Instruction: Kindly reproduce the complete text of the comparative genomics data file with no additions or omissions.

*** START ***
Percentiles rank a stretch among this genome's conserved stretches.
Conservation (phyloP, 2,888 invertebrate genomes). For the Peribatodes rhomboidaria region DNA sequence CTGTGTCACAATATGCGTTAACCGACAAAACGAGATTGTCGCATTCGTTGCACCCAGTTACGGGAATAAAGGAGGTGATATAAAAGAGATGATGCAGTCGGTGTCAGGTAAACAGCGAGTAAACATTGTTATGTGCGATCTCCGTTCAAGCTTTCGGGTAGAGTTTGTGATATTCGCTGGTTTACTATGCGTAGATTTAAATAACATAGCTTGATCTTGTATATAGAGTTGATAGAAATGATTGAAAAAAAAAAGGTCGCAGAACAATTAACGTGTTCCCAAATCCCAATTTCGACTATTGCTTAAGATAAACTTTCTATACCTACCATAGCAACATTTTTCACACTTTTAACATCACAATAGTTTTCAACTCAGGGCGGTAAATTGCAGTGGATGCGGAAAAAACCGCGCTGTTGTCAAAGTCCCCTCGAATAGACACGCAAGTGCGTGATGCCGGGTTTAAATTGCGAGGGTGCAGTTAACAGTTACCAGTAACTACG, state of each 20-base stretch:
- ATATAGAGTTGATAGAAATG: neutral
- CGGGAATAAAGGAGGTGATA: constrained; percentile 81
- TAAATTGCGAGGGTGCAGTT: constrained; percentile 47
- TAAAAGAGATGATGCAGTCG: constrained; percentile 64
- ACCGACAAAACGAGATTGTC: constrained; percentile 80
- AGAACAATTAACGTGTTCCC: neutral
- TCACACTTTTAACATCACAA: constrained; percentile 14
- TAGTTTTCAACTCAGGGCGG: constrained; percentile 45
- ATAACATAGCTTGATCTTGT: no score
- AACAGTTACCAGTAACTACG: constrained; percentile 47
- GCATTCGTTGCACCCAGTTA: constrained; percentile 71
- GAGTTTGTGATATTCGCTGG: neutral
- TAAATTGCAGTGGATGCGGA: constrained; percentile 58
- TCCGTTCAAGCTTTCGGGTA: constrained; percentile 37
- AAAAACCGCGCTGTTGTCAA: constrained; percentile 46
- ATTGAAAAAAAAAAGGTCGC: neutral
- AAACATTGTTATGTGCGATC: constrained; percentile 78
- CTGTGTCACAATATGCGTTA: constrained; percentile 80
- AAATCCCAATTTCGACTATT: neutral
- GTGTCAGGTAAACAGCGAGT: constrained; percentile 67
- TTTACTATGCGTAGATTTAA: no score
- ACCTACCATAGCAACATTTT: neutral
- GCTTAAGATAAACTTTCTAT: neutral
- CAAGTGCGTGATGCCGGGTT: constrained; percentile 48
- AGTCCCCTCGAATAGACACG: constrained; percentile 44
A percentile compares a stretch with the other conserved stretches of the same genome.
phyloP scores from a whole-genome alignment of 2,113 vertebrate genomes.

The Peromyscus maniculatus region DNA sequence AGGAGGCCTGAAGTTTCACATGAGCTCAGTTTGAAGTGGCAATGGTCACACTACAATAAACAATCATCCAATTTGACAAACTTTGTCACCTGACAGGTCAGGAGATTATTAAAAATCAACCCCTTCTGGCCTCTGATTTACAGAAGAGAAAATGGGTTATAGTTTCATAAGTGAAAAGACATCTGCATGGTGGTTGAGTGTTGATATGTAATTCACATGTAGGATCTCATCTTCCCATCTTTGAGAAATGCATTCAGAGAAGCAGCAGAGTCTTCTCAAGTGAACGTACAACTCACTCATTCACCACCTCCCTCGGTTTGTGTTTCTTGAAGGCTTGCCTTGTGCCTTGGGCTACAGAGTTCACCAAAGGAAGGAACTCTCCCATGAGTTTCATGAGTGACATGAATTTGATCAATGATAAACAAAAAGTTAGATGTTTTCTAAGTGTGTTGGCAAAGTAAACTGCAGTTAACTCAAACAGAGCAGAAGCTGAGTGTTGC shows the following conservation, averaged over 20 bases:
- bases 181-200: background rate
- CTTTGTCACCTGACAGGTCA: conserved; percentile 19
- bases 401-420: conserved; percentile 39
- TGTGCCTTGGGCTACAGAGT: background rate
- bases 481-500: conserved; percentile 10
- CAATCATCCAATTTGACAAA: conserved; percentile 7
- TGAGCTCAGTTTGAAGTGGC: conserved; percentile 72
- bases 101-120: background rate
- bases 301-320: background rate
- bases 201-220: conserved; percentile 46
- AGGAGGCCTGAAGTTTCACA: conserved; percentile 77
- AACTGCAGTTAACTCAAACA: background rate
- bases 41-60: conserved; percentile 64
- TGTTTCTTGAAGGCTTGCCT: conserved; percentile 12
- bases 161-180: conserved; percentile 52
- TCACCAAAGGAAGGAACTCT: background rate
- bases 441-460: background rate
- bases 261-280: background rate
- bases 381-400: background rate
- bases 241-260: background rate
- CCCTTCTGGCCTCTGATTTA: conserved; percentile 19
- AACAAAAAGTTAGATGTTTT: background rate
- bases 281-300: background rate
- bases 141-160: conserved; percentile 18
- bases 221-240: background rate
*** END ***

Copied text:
Percentiles rank a stretch among this genome's conserved stretches.
Conservation (phyloP, 2,888 invertebrate genomes). For the Peribatodes rhomboidaria region DNA sequence CTGTGTCACAATATGCGTTAACCGACAAAACGAGATTGTCGCATTCGTTGCACCCAGTTACGGGAATAAAGGAGGTGATATAAAAGAGATGATGCAGTCGGTGTCAGGTAAACAGCGAGTAAACATTGTTATGTGCGATCTCCGTTCAAGCTTTCGGGTAGAGTTTGTGATATTCGCTGGTTTACTATGCGTAGATTTAAATAACATAGCTTGATCTTGTATATAGAGTTGATAGAAATGATTGAAAAAAAAAAGGTCGCAGAACAATTAACGTGTTCCCAAATCCCAATTTCGACTATTGCTTAAGATAAACTTTCTATACCTACCATAGCAACATTTTTCACACTTTTAACATCACAATAGTTTTCAACTCAGGGCGGTAAATTGCAGTGGATGCGGAAAAAACCGCGCTGTTGTCAAAGTCCCCTCGAATAGACACGCAAGTGCGTGATGCCGGGTTTAAATTGCGAGGGTGCAGTTAACAGTTACCAGTAACTACG, state of each 20-base stretch:
- ATATAGAGTTGATAGAAATG: neutral
- CGGGAATAAAGGAGGTGATA: constrained; percentile 81
- TAAATTGCGAGGGTGCAGTT: constrained; percentile 47
- TAAAAGAGATGATGCAGTCG: constrained; percentile 64
- ACCGACAAAACGAGATTGTC: constrained; percentile 80
- AGAACAATTAACGTGTTCCC: neutral
- TCACACTTTTAACATCACAA: constrained; percentile 14
- TAGTTTTCAACTCAGGGCGG: constrained; percentile 45
- ATAACATAGCTTGATCTTGT: no score
- AACAGTTACCAGTAACTACG: constrained; percentile 47
- GCATTCGTTGCACCCAGTTA: constrained; percentile 71
- GAGTTTGTGATATTCGCTGG: neutral
- TAAATTGCAGTGGATGCGGA: constrained; percentile 58
- TCCGTTCAAGCTTTCGGGTA: constrained; percentile 37
- AAAAACCGCGCTGTTGTCAA: constrained; percentile 46
- ATTGAAAAAAAAAAGGTCGC: neutral
- AAACATTGTTATGTGCGATC: constrained; percentile 78
- CTGTGTCACAATATGCGTTA: constrained; percentile 80
- AAATCCCAATTTCGACTATT: neutral
- GTGTCAGGTAAACAGCGAGT: constrained; percentile 67
- TTTACTATGCGTAGATTTAA: no score
- ACCTACCATAGCAACATTTT: neutral
- GCTTAAGATAAACTTTCTAT: neutral
- CAAGTGCGTGATGCCGGGTT: constrained; percentile 48
- AGTCCCCTCGAATAGACACG: constrained; percentile 44
A percentile compares a stretch with the other conserved stretches of the same genome.
phyloP scores from a whole-genome alignment of 2,113 vertebrate genomes.

The Peromyscus maniculatus region DNA sequence AGGAGGCCTGAAGTTTCACATGAGCTCAGTTTGAAGTGGCAATGGTCACACTACAATAAACAATCATCCAATTTGACAAACTTTGTCACCTGACAGGTCAGGAGATTATTAAAAATCAACCCCTTCTGGCCTCTGATTTACAGAAGAGAAAATGGGTTATAGTTTCATAAGTGAAAAGACATCTGCATGGTGGTTGAGTGTTGATATGTAATTCACATGTAGGATCTCATCTTCCCATCTTTGAGAAATGCATTCAGAGAAGCAGCAGAGTCTTCTCAAGTGAACGTACAACTCACTCATTCACCACCTCCCTCGGTTTGTGTTTCTTGAAGGCTTGCCTTGTGCCTTGGGCTACAGAGTTCACCAAAGGAAGGAACTCTCCCATGAGTTTCATGAGTGACATGAATTTGATCAATGATAAACAAAAAGTTAGATGTTTTCTAAGTGTGTTGGCAAAGTAAACTGCAGTTAACTCAAACAGAGCAGAAGCTGAGTGTTGC shows the following conservation, averaged over 20 bases:
- bases 181-200: background rate
- CTTTGTCACCTGACAGGTCA: conserved; percentile 19
- bases 401-420: conserved; percentile 39
- TGTGCCTTGGGCTACAGAGT: background rate
- bases 481-500: conserved; percentile 10
- CAATCATCCAATTTGACAAA: conserved; percentile 7
- TGAGCTCAGTTTGAAGTGGC: conserved; percentile 72
- bases 101-120: background rate
- bases 301-320: background rate
- bases 201-220: conserved; percentile 46
- AGGAGGCCTGAAGTTTCACA: conserved; percentile 77
- AACTGCAGTTAACTCAAACA: background rate
- bases 41-60: conserved; percentile 64
- TGTTTCTTGAAGGCTTGCCT: conserved; percentile 12
- bases 161-180: conserved; percentile 52
- TCACCAAAGGAAGGAACTCT: background rate
- bases 441-460: background rate
- bases 261-280: background rate
- bases 381-400: background rate
- bases 241-260: background rate
- CCCTTCTGGCCTCTGATTTA: conserved; percentile 19
- AACAAAAAGTTAGATGTTTT: background rate
- bases 281-300: background rate
- bases 141-160: conserved; percentile 18
- bases 221-240: background rate